Evening in Joshua Tree National Park ~ Buy Print
USA Government Shut-Down
Plenty of news reports have been circulating recently stating that Joshua Tree National Park has sustained the MOST amount of damage as a result of the US Government’s recent 35 day shut-down. National Park gates remained open with free admission to visitors during the shut-down. This resulted in an increase in visitors while the staff it takes to keep these parks running efficiently were sent home. It was a recipe for disaster.
The media is rife with reports of overflowing pit toilets in Joshua Tree, a National Park with no water source. Reportedly, unsupervised visitors cut down a Joshua Tree and knocked one over after climbing on it. People drove four wheel drive vehicles into protected areas and damaged the delicate desert floor. Some say this damage could take CENTURIES to heal; “What’s happened to our park in the last 34 days is irreparable for the next 200 to 300 years,” Curt Sauer, a former superintendent of the park, said at a rally on Saturday (Jan. 26).
What is the Truth?
How much of this damage was truly a result of the Government shut-down? How much of this has been hyped by the media? I believe it’s difficult to know for sure. In my experience travelling to any major tourist attraction such as Joshua Tree, you tend to see idiot tourists doing inappropriate, destructive, and downright ignorant things, all the time. It certainly doesn’t take lack of supervision for that to happen.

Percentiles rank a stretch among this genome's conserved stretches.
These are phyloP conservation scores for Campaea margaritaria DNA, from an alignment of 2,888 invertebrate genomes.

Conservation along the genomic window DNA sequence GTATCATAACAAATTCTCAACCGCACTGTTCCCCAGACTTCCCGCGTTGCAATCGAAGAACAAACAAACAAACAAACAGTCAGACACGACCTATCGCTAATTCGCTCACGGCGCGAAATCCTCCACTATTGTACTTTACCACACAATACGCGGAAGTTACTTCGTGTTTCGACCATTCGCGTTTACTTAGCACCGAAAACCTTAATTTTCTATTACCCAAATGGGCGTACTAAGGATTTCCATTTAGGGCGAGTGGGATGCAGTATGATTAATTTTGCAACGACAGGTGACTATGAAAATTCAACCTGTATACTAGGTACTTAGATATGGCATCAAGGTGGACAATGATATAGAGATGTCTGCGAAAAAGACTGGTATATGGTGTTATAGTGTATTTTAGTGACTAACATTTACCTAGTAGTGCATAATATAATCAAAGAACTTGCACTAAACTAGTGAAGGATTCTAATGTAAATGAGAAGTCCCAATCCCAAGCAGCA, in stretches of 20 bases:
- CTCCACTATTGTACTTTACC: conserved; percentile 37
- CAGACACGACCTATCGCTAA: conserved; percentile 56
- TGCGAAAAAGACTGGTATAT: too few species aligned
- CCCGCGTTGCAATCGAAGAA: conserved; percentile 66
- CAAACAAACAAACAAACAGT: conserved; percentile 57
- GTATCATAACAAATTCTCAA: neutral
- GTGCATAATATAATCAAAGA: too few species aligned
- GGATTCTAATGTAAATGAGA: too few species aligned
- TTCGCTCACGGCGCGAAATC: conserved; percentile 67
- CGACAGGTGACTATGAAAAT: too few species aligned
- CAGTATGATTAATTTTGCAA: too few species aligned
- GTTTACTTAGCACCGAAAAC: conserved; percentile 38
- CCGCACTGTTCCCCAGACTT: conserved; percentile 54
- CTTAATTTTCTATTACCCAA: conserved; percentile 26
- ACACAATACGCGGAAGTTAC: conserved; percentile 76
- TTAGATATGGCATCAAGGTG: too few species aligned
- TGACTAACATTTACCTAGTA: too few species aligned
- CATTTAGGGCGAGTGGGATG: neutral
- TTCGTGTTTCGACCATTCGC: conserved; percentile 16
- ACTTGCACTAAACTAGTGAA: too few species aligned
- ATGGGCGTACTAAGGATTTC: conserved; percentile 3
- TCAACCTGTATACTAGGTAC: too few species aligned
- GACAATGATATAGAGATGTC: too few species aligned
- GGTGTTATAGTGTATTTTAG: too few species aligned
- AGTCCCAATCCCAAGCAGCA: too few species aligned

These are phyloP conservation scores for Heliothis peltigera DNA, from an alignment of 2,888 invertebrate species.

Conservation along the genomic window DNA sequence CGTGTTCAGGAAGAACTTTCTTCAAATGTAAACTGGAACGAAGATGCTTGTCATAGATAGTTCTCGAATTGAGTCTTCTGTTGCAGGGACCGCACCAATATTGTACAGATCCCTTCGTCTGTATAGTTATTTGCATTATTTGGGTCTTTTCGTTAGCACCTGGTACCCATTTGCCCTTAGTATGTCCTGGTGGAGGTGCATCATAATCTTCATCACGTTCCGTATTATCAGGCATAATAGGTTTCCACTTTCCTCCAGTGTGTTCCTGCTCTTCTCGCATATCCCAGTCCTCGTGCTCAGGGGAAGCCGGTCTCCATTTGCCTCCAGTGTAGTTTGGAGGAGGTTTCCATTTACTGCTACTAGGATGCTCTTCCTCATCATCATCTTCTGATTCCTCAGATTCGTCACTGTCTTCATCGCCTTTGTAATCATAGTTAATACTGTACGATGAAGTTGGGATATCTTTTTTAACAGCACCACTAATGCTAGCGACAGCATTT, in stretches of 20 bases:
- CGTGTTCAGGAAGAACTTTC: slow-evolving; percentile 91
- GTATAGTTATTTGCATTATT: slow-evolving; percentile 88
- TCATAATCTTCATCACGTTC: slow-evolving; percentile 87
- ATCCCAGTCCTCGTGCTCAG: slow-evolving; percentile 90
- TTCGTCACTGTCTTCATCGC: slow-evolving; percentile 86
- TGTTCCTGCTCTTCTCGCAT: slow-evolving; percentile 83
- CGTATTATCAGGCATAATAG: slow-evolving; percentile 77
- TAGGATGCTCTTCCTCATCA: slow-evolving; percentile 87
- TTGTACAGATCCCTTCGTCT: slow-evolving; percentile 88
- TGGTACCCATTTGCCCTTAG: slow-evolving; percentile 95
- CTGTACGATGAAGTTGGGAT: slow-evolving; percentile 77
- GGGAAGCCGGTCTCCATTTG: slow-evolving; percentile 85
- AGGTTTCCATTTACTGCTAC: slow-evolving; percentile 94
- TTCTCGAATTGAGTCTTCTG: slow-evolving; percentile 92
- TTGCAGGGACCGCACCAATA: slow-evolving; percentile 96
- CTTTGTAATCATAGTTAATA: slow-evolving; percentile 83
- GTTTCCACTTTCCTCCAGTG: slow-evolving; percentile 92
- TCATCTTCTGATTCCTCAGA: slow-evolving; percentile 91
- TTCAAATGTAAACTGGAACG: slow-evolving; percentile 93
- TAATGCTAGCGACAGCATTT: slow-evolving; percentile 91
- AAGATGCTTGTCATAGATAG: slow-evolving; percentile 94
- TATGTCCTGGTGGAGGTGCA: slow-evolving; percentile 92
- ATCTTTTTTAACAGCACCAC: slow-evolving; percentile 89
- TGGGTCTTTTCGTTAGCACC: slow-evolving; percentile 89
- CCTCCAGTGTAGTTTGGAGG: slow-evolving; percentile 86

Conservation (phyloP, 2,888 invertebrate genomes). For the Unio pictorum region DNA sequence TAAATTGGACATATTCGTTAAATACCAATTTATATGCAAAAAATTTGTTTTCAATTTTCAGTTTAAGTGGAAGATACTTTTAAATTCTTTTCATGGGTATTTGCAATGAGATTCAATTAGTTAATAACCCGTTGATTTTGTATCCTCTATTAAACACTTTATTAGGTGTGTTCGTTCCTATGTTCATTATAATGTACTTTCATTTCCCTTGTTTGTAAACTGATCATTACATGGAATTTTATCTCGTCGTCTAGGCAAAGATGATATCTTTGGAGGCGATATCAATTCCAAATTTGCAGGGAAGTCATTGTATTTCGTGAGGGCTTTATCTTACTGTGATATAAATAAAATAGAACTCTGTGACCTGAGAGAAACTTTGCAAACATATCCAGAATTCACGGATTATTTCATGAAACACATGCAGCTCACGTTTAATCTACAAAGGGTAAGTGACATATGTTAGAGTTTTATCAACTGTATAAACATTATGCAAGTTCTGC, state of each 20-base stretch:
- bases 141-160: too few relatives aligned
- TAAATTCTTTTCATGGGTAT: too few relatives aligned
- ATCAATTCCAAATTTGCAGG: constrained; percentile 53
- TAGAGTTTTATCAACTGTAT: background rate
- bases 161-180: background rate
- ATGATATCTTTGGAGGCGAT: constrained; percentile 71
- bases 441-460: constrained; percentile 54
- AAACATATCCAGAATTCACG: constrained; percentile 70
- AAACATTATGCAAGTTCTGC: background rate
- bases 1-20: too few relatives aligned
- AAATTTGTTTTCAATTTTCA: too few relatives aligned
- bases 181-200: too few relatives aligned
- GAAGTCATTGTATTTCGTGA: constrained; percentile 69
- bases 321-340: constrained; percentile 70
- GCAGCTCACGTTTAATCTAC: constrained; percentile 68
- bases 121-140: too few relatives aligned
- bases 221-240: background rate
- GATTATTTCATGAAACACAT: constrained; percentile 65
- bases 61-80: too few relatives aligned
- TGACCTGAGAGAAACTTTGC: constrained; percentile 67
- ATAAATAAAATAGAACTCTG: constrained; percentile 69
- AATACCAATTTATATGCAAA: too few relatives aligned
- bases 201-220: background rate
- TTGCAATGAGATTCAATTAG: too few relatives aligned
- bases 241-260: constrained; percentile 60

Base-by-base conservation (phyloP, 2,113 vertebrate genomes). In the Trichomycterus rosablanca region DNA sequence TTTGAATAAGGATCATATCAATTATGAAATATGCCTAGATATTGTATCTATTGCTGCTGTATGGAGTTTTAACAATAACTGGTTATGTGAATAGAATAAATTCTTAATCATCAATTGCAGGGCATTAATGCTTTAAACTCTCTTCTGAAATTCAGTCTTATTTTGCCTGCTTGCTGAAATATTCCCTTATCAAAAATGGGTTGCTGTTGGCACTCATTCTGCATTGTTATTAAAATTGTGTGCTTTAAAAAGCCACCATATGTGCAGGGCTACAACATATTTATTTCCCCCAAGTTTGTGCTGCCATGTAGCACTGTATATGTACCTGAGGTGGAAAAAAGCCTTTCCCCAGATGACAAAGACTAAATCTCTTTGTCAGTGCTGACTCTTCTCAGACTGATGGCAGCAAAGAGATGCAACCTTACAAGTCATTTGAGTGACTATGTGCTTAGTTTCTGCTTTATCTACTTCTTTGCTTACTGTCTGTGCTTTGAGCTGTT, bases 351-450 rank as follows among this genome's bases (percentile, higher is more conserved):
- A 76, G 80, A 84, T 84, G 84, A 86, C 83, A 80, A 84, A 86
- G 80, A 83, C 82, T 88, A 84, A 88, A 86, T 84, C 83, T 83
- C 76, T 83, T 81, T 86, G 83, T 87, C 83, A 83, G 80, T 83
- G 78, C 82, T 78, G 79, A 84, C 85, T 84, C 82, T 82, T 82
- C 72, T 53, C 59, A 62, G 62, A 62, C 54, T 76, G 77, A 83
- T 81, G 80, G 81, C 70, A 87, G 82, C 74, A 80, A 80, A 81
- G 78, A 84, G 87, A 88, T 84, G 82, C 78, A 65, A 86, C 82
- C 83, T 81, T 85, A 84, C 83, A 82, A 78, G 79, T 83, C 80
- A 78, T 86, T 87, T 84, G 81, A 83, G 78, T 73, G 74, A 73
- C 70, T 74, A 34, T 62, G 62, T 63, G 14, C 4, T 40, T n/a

My Experience in Joshua Tree
We spent 6 days in Joshua Tree at the end of 2018, and we saw a total of 2 Park Rangers in that entire time. If you have a problem with something while you’re in that park, or you want to report someone damaging trees, there is no ranger station to report it to and there’s no cell phone reception. You would need to luck out by bumping into a random Park Ranger, or you would have to drive all the way out of the park to the Visitor’s Centre to get assistance. These parks are enormous!
The Reality is…
During our visit to Joshua Tree, we found plenty of garbage in the campground and we saw tire tracks in areas that are supposed to be protected. And this was long before the recent shut-down happened. The reality is, even when the Parks are fully staffed there are visitors violating park rules all the time. There’s no amount of staffing that could patrol and police all of it. Again, the vastness of the Parks means people are going to do what they’re going to do.
I’m certainly not discounting the real damage that occurred in the National parks due to the shut-down. There is a bigger problem though plaguing the entire world and that’s over tourism and it’s effects on local ecosystems. What the solution is, I don’t know. But as a traveller it’s definitely something that bothers me in many of the places we go.
My takeaway from all of this is for the unique beauty of Joshua Tree National Park to be an inspiration for us all to do better. Tread lightly. Respect our wild places, and leave no trace. Tell your friends!
Small things can make a difference
At the end of the day, we are all connected and even our small actions have lasting impacts. One person can make the decision to be conscious of their actions, whether someone with authority is watching, or not. Imagine if we ALL thought of the consequences of our actions!?!